Geospatial ESG investing
Even as the US Senate approved President Joe Biden’s flagship climate and economy package, aka ‘The Inflation Reduction Act of 2022’, which includes some of most significant climate change legislation to date in the US (including USD369 billion in funding for climate and clean energy), anti-ESG momentum is growing in Republican-controlled states, led by those states with strong links to the fossil-fuel industry.
The Republican state governor of Texas, Greg Abbott, got the ball rolling in June 2021 when he signed into law an ‘anti-ESG bill’ (SBs. no.13/19, 2021) prohibiting state financial institutions (including its six pension funds) from contracting with or investing in businesses that divest from coal, oil or natural gas companies.
Republican lawmakers in the states of Indiana, Ohio and West Virginia introduced similar bills in early 2022, the texts of which hue closely to the Energy Discrimination Elimination Act, drafted by the right-wing American Legislative Exchange Council (Alec) to shield ‘Big Oil’ from ‘boycott’ measures by institutional investors and others.
Republican state officials led by West Virginia’s treasurer Riley Moore have also compiled blacklists of financial firms in the process of moving away from fossil fuels, including mutual funds, SMAs, ETFs and big-name institutional investors such as BlackRock, Goldman Sachs, Wells Fargo, JP Morgan and Morgan Stanley. Moore, who pulled the state pension fund out of BlackRock, claims a coalition of 15 states (including Texas) willing to do likewise, to the tune of hundreds of billions of dollars.
And latterly, Florida governor and presidential aspirant Ron DeSantis has also jumped on the anti-ESG bandwagon, in late July proposing a law for the 2023 legislative session that would amend Florida’s Deceptive and Unfair Trade Practices statute to prohibit large banks, credit card companies and money transmitters from not investing in certain public companies based on their ESG ratings. The proposed law would also prohibit fund managers for the State Board of Administration (SBA) from implementing ESG analysis in their management of the state’s pension fund portfolio.
The Florida SBA oversees some USD250bn in total assets and manages money for the Florida Retirement System, plus some 25 other funds. Under the proposal, managers would be required to ‘only consider maximizing the return on investment on behalf of Florida’s retirees.’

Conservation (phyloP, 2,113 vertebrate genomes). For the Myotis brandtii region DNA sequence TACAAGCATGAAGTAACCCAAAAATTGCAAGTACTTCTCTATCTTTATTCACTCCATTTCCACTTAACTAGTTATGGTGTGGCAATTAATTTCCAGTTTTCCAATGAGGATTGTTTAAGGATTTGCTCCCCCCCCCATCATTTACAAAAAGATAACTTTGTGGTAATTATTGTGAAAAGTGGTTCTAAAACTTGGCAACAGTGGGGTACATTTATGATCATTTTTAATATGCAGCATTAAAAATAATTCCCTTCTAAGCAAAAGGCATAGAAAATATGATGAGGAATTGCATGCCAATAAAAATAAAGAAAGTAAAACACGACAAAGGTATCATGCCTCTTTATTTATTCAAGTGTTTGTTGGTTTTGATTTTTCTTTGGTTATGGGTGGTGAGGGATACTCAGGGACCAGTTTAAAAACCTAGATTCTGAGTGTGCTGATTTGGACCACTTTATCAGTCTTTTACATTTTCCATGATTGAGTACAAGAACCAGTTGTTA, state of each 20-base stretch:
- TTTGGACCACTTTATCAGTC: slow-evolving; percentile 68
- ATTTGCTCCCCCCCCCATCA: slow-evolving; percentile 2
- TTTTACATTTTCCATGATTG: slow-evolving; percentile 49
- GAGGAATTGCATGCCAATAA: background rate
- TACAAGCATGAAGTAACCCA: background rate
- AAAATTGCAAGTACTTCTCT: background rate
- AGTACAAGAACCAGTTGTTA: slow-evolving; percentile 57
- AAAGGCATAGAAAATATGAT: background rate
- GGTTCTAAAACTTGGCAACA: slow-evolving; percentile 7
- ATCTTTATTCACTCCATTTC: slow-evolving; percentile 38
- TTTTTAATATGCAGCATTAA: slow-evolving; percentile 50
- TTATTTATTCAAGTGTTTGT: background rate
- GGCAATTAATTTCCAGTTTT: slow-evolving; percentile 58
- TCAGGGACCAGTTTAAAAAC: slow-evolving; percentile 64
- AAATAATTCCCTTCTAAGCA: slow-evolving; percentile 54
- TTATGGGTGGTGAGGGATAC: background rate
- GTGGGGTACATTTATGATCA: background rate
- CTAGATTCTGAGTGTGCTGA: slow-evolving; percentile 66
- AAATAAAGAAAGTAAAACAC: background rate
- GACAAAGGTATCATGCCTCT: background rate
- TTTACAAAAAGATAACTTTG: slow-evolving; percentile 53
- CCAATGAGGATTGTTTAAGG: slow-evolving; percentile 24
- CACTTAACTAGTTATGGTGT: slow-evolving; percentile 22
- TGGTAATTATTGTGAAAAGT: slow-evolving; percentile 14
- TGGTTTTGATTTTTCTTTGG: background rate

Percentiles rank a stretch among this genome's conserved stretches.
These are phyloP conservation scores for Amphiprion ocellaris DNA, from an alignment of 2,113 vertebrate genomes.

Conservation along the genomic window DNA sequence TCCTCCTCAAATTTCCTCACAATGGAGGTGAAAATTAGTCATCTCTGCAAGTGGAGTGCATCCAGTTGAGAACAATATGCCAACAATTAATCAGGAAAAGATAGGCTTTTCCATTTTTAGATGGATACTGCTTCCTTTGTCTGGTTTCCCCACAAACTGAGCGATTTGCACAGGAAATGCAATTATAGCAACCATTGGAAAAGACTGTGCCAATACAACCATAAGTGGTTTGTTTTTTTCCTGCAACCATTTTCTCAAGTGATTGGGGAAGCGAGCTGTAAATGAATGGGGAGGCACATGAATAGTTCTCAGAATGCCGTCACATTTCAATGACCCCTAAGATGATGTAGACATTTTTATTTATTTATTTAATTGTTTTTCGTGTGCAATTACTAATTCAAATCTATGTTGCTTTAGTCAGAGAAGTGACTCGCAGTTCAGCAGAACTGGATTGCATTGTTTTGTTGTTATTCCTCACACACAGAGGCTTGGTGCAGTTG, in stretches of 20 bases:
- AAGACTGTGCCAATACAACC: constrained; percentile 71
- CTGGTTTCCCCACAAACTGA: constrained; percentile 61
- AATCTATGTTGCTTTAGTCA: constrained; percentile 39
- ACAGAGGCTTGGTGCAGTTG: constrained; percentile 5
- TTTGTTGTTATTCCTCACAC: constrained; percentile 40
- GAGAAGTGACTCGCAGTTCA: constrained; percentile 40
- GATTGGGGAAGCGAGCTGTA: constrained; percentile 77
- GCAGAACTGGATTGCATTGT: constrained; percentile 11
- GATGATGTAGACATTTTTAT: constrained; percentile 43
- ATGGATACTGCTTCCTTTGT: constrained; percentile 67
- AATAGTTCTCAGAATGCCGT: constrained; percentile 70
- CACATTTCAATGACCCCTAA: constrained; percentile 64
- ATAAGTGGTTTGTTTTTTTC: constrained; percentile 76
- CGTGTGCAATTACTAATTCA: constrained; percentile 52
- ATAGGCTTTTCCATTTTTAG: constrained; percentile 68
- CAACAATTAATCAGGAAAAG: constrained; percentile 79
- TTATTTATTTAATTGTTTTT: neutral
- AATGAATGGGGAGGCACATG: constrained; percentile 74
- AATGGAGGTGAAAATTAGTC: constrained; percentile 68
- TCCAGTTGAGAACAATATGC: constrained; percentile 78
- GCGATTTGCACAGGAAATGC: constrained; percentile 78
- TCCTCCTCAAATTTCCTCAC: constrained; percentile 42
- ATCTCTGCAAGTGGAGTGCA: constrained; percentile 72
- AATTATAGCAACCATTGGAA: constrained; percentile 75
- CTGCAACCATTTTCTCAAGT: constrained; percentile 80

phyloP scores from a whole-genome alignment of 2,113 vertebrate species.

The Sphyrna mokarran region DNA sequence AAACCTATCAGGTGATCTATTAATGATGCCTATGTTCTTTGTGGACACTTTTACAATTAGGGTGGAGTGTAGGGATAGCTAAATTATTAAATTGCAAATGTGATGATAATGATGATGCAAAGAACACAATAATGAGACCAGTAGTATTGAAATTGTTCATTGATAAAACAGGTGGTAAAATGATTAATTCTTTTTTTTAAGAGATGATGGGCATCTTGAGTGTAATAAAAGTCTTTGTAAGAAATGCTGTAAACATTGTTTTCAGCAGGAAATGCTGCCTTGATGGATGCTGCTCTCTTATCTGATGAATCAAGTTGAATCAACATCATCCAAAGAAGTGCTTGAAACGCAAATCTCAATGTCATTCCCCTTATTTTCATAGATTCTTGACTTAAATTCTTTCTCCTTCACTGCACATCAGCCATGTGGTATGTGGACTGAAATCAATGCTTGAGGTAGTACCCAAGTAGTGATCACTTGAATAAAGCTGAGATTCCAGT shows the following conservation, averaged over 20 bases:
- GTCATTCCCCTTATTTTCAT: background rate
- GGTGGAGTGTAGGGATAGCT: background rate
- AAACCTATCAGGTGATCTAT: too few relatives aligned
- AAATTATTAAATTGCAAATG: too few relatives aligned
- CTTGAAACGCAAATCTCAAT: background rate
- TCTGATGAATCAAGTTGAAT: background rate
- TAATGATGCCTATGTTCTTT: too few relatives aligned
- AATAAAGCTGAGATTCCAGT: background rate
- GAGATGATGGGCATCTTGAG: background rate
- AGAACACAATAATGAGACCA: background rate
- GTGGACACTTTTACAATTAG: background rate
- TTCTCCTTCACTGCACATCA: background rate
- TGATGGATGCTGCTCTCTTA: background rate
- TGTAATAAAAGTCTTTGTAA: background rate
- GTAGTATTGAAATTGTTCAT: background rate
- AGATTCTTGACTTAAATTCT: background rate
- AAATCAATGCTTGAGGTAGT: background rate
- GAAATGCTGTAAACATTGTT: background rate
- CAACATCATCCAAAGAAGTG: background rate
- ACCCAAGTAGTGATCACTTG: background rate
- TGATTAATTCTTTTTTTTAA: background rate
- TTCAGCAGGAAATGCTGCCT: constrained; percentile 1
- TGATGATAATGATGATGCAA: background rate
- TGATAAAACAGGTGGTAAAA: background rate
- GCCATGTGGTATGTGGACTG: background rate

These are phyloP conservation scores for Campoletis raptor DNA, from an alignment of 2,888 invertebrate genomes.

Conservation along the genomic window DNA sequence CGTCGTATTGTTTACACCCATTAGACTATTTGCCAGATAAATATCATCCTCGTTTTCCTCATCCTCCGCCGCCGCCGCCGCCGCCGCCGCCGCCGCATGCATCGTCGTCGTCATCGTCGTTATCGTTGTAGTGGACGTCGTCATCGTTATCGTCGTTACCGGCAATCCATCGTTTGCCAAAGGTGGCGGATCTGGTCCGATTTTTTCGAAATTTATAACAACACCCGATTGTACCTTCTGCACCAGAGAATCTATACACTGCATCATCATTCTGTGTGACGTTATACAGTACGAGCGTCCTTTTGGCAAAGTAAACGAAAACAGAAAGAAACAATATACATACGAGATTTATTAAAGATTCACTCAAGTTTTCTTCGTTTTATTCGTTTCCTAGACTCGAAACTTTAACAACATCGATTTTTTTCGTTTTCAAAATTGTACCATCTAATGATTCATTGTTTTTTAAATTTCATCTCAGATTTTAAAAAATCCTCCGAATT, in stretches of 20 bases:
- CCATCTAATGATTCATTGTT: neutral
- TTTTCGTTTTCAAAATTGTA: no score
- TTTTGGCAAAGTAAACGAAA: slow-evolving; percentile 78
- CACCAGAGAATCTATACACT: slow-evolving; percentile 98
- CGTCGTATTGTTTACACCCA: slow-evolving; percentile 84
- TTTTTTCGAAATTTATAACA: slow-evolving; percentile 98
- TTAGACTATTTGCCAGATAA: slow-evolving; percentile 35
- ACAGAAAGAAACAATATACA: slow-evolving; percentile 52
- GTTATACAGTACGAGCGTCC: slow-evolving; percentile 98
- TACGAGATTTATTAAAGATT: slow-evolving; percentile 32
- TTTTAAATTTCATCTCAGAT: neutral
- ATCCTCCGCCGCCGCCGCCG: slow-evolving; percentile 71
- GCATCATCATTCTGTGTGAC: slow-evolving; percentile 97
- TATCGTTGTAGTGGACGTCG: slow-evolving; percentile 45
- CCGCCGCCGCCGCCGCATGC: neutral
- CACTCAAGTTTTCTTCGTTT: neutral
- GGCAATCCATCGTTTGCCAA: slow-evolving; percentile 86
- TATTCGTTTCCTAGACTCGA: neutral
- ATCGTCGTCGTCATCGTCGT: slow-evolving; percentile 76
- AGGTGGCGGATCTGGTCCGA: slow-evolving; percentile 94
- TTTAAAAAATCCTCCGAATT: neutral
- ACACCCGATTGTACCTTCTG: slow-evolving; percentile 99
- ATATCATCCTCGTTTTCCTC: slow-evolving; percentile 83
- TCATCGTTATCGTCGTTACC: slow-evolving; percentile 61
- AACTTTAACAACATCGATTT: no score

DeSantis declared that with the proposal, “we are protecting Floridians from woke capital and asserting the authority of our constitutional system over ideological corporate power”.
Leaving the US ‘culture wars’ to one side, what is the impact of all this?
To date, it seems, not a whole lot. Despite all the aggressive rhetoric, it seems that there is a fair degree of wiggle room within the Texas law around fiduciary duties and responsibilities. For instance, a state pension fund does not have to avoid firms and funds if the requirement to do so would be inconsistent with its fiduciary duties and responsibilities.
Moreover, the reality is that most of the big asset managers have not ‘boycotted’ fossil fuels at all yet, but rather are gradually reducing their exposure to them over time – and that can reasonably be presented as well-within their fiduciary duties and responsibilities – as opposed to acting “without an ordinary purpose”, as the Texas law states.
As such, it’s unclear whether these laws really stand up in practice, and in an interview with The Intelligencer (New York Magazine), Tom Sanzillo, director of financial analysis at the Institute for Energy Economics and Financial Analysis, suggested they might not stand up in court either.
“You’re bringing a social cost — the survival of fossil fuels — into the investment process, because left to their own devices the markets would be choosing other than fossil fuels. You’re asking them to perform financial malpractice”, Sanzillo suggested.
And a recent Wharton paper suggests that the biggest costs will rebound upon the ‘red states’ themselves – amid weaker competition and higher borrowing costs.
Using the example of the Texas law, the authors suggested that “if economies around the world that are heavily reliant on fossil fuels attempt to undo ESG policies by imposing restrictions on the financial sector, local borrowers are likely to face significant adverse consequences such as decreased credit access and poor financial markets outcomes”.
In other words, huge (and globalised) market forces are already driving the transition from ‘brown’ to ‘light green’ to ‘dark green’, and while municipal, state or even federal government authorities in the US or elsewhere might look to blunt or slow these forces, the dynamic is already well in motion.
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